#2 it is true the dispatcher said we don't need you to do that BUT in the next breath the dispatcher asked GZ "do you see where he has gone" so that is mixed signals could have gone either way but still nothing wrong with what GZ is doing..

#3 him having a concealed weapon is smart on his part if you are going to be a neighborhood watch person and live in a area know for crime you are stupid not to have one no matter who you are.... It is not a question of advantage after all you do not know who you might have a run in with being prepared simply means you are not willing to be a victim...

#4 that was Tm's mistake to assume or not that GZ was or was not carrying a weapon he still chose to confront GZ after all he ran away and GZ did not follow him running but he came upon him later so was TM waiting for him? I believe he was and I believe he thought he could confront him as to why GZ was following him maybe he should have just gone home....

#5 is a mute point if he had a felony he would not have a gun he did not have a felony you wishing he did or innuendos and almosts and what if's don't count...

#6 total BS you let someone on top of you pummeling you and see how much you will take before attempting to pull your gun if you had one and stopping the attack , each person will be different in how much they can take before you start to believe you may not survive or be badly hurt GZ was lucky he could even draw his gun if his right hand had been trapped or TM had been lower on his body he would not have gotten it out... Maybe TM would have knocked him unconscious and left maybe not that is speculation and does not count.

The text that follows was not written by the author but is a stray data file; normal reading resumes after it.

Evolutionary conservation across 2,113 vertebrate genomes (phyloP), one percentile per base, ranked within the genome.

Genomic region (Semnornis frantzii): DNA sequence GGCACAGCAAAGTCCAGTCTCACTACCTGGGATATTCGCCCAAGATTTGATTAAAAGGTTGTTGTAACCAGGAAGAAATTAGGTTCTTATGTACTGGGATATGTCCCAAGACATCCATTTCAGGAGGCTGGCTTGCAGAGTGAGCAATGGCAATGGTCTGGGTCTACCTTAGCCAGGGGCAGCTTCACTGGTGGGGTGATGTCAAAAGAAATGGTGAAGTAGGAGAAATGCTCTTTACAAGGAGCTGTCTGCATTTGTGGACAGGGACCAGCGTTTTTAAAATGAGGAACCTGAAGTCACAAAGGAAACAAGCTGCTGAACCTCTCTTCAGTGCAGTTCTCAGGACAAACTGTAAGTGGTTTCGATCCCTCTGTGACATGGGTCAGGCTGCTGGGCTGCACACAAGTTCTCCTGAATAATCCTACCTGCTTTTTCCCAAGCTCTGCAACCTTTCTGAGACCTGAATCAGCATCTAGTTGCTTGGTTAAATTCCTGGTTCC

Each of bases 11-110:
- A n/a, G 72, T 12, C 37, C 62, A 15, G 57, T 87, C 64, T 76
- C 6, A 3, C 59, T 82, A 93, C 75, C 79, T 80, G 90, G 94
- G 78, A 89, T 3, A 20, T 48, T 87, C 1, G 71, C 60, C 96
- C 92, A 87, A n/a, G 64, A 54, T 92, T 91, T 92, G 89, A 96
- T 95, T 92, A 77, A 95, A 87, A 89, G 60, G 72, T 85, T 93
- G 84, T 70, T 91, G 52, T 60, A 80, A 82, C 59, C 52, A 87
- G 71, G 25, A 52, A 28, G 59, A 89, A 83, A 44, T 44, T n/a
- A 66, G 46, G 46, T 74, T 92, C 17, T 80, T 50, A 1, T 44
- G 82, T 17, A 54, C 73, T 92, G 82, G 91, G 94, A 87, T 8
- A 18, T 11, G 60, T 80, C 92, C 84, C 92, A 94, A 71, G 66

What happened that night in my opinion is that both of them made mistakes that led to a bad conclusion for them both ..GZ under the circumstances had every right to wonder who this person was, and TM had every right to wonder who was following him that being said it all comes down to the confrontation I believe by the evidence that TM ran out of sight and laid in wait for GZ to see if he was still following him, then made the decision to confront him and beat him up he threw the first punch and that ended in his loss of life...

Now the If's at the time of the confrontation if TM had just said why are you following me and GZ should have said I am a member of the neighborhood watch I am sorry to bother you but I do not recognize you the cops will be here in just a min and they will sort it out. maybe what ifs and almosts should count but sadly they don't it all boils down to 1 second GZ pulled his gun and at that very instant decided he was is serious troiuble and fired the rest does not matter TM did not deserve what happened and GZ does not deserve to be judged on what if's and speculation.........

 

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  posted on 7/17/2013 at 02:54 PM
quote:
You are 100% correct on every point. If others choose to disagree with you that is their right but they will be wrong and you will remain correct.

My wife said this same thing to me just the other day. Then morning came and I woke up.

 

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  posted on 7/17/2013 at 04:07 PM
quote:
quote:
You are 100% correct on every point. If others choose to disagree with you that is their right but they will be wrong and you will remain correct.

My wife said this same thing to me just the other day. Then morning came and I woke up.